“HODL” Finds Its Inevitable Flaw
Authored by Lance Roberts via RealInvestmentAdvice.com,
“HODL,” an original misspelling taken on as a badge of courage by cryptocurrency investors, spread to “Meme stocks” during the runup in 2020 and 2021.
The term “HODL” originated from user GameKyubbi, who posted a drunk, semi-coherent, typo-laden rant about his poor trading skills.
“‘I AM HODLING.’ I type d that tyitle twice because I knew it was wrong the first time. Still wrong. WHY AM I HOLDING? I’LL TELL YOU WHY. It’s because I’m a bad trader and I KNOW I’M A BAD TRADER. Yeah, you good traders can spot the highs and the lows pit pat piffy wing wong wang just like that and make a millino bucks sure no problem bro.
You only sell in a bear market if you are a good day trader or an illusioned noob. The people inbetween hold. In a zero-sum game such as this, traders can only take your money if you sell.” – BitcoinTalk fourm
Within an hour of that post, “HODL” had become a meme. Initially, the memes referenced the movies “300″ and “Braveheart,” but there are now countless HODL memes floating around the internet.
Of course, there seemed to be no risk to a “HODL” strategy at the time, as the Federal Reserve and Government pushed trillions of dollars in liquidity into the financial markets and economy. With the economy shut down due to the pandemic, sports gamblers turned their attention to the stock market to get their “fix.” As asset prices surged and with the assistance of the Robinhood app, investing became so easy you could draw letters out of a Scrabble bag.
$RTX comes out of the scrabble bag. Smush letters and buy it. Give it a try Ron, you might not bankrupt your clients. #DDTG pic.twitter.com/semLRi6yBF
— Dave Portnoy (@stoolpresidente) June 19, 2020
Unfortunately, when it comes to buying and “HODLing,” the outcome from periods of excess speculation is always the same.
The “HODL” Fallacy
I recently wrote about the problems with “armchair” investment strategies.To wit:
“As shown in the chart below, the advice given is not entirely wrong. Since 1900, the markets have averaged roughly 10% annually (including dividends). However, that figure falls to 8.08% when adjusting for inflation.
By looking at the chart, it’s pretty evident that you should invest heavily in the market and “fughetta’ bout’ it.”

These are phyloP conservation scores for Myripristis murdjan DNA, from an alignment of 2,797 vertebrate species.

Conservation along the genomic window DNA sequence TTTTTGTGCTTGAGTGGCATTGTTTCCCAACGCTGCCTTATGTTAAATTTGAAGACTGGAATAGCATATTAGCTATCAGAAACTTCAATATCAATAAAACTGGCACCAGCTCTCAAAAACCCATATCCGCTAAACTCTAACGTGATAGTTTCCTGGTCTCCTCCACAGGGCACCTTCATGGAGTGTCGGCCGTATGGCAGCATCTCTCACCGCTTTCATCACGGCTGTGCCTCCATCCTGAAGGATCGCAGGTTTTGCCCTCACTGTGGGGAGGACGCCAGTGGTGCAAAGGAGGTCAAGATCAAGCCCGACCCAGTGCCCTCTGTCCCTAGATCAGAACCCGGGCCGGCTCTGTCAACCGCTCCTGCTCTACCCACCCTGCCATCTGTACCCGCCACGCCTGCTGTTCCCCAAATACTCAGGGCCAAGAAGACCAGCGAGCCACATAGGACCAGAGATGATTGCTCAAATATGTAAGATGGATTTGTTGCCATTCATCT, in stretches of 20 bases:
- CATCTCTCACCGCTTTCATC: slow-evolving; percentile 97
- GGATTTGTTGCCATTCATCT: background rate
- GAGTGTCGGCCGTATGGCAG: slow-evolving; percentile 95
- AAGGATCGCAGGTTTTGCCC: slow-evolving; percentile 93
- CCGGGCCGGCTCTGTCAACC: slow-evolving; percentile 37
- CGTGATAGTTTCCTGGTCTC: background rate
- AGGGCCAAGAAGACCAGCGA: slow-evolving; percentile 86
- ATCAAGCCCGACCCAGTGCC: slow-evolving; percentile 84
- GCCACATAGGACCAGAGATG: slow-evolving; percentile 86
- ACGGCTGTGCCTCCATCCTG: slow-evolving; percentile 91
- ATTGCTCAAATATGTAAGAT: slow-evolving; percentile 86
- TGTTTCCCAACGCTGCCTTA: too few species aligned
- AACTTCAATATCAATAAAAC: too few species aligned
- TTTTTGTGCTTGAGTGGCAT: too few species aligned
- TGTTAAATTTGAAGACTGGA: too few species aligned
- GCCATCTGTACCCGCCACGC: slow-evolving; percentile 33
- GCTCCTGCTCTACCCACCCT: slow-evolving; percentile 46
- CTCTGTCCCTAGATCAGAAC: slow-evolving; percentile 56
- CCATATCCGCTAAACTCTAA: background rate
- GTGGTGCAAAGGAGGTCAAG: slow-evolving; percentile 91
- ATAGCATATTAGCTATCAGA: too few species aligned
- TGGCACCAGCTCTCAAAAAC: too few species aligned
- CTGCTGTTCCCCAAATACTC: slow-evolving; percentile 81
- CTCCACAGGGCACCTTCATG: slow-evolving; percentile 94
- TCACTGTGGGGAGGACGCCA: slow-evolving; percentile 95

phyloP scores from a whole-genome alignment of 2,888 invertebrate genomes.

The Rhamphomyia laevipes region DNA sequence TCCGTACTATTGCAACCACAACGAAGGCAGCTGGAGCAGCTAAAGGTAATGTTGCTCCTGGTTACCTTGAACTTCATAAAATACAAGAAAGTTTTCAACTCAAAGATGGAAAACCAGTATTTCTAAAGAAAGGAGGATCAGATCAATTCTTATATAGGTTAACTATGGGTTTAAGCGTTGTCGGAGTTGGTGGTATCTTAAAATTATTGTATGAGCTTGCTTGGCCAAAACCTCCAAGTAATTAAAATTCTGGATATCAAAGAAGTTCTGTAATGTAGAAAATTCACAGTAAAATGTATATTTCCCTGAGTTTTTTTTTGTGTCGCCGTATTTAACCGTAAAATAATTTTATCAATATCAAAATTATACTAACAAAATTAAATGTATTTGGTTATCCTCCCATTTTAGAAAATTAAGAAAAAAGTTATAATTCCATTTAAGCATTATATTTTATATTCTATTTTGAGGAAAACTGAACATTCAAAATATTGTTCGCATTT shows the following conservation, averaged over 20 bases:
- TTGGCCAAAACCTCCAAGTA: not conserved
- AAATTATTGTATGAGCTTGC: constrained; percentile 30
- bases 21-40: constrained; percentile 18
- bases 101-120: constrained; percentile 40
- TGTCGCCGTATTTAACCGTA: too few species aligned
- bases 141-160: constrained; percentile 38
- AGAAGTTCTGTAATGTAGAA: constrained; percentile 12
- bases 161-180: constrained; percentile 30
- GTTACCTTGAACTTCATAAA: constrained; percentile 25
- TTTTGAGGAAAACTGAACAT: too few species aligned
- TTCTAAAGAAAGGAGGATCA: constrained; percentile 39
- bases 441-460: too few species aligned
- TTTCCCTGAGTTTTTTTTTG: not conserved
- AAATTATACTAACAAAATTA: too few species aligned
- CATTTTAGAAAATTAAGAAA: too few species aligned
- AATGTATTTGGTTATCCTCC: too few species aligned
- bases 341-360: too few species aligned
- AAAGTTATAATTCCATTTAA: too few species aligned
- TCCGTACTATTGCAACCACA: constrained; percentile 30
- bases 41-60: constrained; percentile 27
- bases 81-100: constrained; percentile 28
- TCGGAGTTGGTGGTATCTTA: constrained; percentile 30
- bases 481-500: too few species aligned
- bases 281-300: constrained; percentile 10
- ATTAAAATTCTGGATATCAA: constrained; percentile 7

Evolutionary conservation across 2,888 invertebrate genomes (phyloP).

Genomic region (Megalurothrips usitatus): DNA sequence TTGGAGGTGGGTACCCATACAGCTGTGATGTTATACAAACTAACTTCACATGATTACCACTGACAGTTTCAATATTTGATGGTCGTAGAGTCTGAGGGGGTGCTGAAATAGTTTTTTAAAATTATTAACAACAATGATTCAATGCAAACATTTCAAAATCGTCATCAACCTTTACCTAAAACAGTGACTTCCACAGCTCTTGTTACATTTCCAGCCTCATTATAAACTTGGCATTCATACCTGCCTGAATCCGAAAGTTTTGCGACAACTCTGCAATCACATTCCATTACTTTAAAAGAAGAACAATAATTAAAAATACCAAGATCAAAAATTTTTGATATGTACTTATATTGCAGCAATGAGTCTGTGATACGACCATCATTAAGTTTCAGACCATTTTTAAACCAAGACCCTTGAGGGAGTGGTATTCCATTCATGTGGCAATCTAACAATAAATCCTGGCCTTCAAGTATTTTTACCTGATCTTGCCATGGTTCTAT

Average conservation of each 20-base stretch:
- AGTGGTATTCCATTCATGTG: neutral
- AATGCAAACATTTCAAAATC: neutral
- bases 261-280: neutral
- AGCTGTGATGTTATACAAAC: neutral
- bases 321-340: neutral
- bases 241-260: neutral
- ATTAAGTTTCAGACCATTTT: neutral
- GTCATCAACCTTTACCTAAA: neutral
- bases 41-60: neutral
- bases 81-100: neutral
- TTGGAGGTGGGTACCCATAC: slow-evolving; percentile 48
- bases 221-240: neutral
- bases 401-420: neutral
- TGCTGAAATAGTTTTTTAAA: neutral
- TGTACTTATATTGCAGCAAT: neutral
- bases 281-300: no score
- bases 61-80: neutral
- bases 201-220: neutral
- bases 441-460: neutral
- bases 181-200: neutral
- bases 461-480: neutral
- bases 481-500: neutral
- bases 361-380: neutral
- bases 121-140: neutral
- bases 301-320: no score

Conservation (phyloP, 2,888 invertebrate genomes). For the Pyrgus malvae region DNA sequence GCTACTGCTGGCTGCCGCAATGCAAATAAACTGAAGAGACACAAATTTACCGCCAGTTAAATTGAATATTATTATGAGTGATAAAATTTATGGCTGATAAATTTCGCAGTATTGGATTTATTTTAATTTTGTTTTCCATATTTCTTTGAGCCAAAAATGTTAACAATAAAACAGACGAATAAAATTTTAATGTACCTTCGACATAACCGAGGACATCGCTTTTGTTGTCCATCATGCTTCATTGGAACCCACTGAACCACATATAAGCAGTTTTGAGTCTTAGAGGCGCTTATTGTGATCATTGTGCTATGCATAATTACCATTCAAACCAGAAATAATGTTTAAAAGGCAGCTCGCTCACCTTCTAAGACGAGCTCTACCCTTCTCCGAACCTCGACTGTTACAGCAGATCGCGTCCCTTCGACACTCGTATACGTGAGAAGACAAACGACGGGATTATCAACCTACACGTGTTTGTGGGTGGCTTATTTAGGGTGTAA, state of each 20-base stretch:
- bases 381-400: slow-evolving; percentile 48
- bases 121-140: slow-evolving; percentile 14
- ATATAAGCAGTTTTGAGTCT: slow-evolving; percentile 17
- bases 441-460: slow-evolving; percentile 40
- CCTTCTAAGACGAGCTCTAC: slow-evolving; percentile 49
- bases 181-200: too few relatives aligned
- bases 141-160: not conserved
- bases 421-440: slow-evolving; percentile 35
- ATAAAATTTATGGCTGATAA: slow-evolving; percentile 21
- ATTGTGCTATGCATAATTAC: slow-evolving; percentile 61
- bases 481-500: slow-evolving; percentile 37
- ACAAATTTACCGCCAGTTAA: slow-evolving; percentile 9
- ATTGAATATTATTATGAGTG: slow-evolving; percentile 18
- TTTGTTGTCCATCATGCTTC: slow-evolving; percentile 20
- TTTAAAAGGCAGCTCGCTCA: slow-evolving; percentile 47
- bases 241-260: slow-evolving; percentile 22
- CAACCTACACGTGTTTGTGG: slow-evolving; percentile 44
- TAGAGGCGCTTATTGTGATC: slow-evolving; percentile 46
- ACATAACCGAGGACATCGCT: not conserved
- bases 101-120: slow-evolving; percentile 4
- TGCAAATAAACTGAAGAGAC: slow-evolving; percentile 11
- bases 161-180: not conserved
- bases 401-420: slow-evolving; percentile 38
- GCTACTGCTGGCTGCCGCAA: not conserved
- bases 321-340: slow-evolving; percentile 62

If it was only that simple.”
While the average rate of return may have been 10% over the long term, the markets do not deliver 10% yearly. Let’s assume an investor wants to compound their returns by 10% a year over five years. We can do some basic math.
After three years of 10% returns, a drawdown of just 10% cuts the average annual compound growth rate by 50%. Furthermore, it then requires a 30% return to regain the average rate of return required.
While an investor can “HODL” for the long term, there is a significant difference between the AVERAGE and ACTUAL returns received. As I showed previously, the impact of losses destroys the annualized “compounding” effect of money. (The purple shaded area shows the “average” return of 7% annually. However, the differential between the promised and “actual return” is the return gap.)
The differential between what investors were promised and actual returns is substantial over the long term. Furthermore, you DIED long before realizing the long-term average return rate.
Amid a “bull market,” the impact of losses during the second half of the market cycle becomes obscured. The stronger the bull market advance, the more mistakes investors make by assuming the current cycle will not end as they take on more speculative risk.
Unfortunately, all cycles end.
HODL – Another Word For Speculation
One of the more disappointing developments in the financial markets over the last 12 years has been the rise of “performance chasing” by investors. But such is not surprising given the repeated interventions by the Federal Reserve. As Larry McDonald of the Bear Traps Report noted:
“Inflation is forcing central bankers to allow price discovery. There was always price discovery before Lehman, but for much of the last 12 years markets have been in a Fed zombie trance.“